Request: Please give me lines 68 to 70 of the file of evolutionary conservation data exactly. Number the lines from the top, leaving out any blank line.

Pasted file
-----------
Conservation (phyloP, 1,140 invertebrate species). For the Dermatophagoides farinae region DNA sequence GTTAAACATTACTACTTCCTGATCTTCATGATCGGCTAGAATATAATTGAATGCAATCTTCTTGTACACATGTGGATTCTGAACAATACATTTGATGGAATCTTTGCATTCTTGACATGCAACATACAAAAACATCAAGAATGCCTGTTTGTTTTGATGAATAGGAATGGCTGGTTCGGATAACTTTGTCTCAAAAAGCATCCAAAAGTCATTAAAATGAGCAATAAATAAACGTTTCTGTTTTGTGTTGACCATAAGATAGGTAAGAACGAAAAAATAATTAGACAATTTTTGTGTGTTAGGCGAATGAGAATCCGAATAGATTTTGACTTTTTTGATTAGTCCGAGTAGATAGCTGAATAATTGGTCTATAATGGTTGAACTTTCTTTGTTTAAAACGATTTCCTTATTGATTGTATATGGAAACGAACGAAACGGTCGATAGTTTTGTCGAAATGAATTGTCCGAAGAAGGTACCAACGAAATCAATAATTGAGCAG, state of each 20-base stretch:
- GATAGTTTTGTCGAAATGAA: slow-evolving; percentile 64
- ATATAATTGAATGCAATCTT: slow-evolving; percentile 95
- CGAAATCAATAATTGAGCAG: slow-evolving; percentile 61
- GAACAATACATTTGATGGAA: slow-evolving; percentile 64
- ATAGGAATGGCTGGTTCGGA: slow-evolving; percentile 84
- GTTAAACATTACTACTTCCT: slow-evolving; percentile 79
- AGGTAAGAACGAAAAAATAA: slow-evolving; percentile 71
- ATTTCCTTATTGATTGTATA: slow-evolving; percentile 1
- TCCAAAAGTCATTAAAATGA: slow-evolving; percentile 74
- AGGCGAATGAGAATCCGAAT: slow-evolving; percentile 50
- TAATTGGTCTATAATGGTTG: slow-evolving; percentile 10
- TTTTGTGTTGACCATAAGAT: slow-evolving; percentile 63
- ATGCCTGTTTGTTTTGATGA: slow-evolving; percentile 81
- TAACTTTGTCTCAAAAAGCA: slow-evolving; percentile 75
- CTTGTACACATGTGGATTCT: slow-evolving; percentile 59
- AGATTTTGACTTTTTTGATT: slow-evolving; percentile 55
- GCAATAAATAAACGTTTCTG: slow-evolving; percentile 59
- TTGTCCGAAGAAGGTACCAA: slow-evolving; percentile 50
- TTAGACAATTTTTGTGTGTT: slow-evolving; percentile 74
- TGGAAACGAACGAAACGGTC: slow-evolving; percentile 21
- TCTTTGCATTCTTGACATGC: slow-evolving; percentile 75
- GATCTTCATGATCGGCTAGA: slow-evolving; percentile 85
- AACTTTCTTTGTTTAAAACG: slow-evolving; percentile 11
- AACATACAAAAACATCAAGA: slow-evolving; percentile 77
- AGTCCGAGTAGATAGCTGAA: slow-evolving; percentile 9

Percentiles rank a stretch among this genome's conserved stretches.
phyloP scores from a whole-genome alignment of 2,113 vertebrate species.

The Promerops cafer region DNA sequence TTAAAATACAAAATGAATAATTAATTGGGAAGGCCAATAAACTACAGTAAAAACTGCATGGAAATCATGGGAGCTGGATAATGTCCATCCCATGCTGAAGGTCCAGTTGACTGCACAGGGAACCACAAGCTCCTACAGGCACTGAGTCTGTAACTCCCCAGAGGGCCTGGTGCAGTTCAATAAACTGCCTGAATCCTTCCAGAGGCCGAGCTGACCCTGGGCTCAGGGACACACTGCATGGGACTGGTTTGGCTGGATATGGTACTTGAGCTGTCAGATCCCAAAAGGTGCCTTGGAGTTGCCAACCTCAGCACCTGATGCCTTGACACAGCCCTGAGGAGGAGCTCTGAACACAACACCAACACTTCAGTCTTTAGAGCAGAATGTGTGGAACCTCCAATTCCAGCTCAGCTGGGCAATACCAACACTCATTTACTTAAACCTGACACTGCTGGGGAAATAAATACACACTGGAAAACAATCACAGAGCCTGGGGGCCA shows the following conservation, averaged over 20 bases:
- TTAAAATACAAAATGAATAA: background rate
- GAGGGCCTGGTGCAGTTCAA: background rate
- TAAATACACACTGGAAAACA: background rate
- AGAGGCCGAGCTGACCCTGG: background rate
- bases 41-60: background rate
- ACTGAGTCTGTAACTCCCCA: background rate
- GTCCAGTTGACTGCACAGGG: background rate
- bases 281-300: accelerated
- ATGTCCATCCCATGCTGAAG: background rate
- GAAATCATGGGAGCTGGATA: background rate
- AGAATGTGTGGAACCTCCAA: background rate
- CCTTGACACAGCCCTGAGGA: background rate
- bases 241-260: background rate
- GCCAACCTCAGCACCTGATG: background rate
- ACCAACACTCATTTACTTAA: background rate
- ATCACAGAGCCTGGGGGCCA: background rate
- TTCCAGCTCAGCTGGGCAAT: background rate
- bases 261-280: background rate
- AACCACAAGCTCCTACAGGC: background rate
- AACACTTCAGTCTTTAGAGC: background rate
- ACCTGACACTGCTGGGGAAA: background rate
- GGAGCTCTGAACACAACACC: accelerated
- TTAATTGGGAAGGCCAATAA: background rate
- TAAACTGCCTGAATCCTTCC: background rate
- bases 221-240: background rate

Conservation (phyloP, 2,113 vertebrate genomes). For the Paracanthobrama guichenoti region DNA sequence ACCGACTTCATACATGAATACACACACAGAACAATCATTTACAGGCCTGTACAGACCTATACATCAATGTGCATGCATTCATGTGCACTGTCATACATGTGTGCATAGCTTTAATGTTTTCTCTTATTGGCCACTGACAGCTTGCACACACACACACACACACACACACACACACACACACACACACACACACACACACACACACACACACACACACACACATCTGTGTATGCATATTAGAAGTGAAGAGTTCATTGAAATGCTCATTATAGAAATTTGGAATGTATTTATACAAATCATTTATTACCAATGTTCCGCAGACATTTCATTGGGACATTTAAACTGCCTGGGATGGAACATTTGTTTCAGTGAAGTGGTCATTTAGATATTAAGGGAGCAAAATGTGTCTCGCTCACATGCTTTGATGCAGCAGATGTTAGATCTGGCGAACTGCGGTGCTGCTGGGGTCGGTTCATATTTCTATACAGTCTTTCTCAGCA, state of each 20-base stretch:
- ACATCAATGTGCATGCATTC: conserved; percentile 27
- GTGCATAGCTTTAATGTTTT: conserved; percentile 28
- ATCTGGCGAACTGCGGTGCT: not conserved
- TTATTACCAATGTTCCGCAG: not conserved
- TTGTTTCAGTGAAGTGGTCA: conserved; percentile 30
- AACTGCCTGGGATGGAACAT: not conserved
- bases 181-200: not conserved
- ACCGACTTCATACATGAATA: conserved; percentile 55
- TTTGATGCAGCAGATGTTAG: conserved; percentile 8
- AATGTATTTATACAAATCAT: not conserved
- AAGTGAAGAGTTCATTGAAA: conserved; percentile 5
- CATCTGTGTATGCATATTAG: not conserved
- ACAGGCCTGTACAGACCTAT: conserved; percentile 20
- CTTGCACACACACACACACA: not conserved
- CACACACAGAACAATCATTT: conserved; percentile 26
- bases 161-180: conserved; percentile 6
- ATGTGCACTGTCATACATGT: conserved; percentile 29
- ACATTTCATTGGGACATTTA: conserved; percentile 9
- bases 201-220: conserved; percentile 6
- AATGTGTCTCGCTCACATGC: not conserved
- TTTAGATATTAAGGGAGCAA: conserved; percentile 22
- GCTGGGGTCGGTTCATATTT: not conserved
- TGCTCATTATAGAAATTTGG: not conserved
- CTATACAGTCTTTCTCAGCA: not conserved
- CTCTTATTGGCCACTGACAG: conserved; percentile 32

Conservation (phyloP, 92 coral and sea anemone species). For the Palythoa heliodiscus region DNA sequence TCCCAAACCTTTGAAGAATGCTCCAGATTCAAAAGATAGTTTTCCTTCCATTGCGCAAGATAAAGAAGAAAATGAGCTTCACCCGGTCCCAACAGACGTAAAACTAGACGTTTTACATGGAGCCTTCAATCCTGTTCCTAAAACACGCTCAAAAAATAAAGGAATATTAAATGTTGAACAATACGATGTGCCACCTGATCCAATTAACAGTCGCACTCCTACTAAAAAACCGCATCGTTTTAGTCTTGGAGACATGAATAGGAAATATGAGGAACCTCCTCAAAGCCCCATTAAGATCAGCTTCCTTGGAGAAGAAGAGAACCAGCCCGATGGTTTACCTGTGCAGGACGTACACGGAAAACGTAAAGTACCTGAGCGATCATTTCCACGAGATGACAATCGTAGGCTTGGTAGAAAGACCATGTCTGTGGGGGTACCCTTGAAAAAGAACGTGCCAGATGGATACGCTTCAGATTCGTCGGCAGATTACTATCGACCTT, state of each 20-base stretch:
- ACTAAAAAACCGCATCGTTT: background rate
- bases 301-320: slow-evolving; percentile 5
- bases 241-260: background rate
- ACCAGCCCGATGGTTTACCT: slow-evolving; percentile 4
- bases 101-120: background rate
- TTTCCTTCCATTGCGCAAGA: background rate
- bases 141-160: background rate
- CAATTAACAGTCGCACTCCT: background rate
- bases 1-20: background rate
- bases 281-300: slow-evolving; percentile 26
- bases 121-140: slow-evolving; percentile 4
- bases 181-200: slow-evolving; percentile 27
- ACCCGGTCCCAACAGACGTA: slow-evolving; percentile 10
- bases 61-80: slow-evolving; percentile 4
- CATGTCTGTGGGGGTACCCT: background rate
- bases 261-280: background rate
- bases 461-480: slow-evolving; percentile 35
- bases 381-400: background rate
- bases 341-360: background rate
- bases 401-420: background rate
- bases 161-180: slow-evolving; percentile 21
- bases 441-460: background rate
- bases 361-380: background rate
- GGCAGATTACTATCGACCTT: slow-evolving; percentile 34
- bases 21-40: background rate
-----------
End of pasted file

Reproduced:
- ACAGGCCTGTACAGACCTAT: conserved; percentile 20
- CTTGCACACACACACACACA: not conserved
- CACACACAGAACAATCATTT: conserved; percentile 26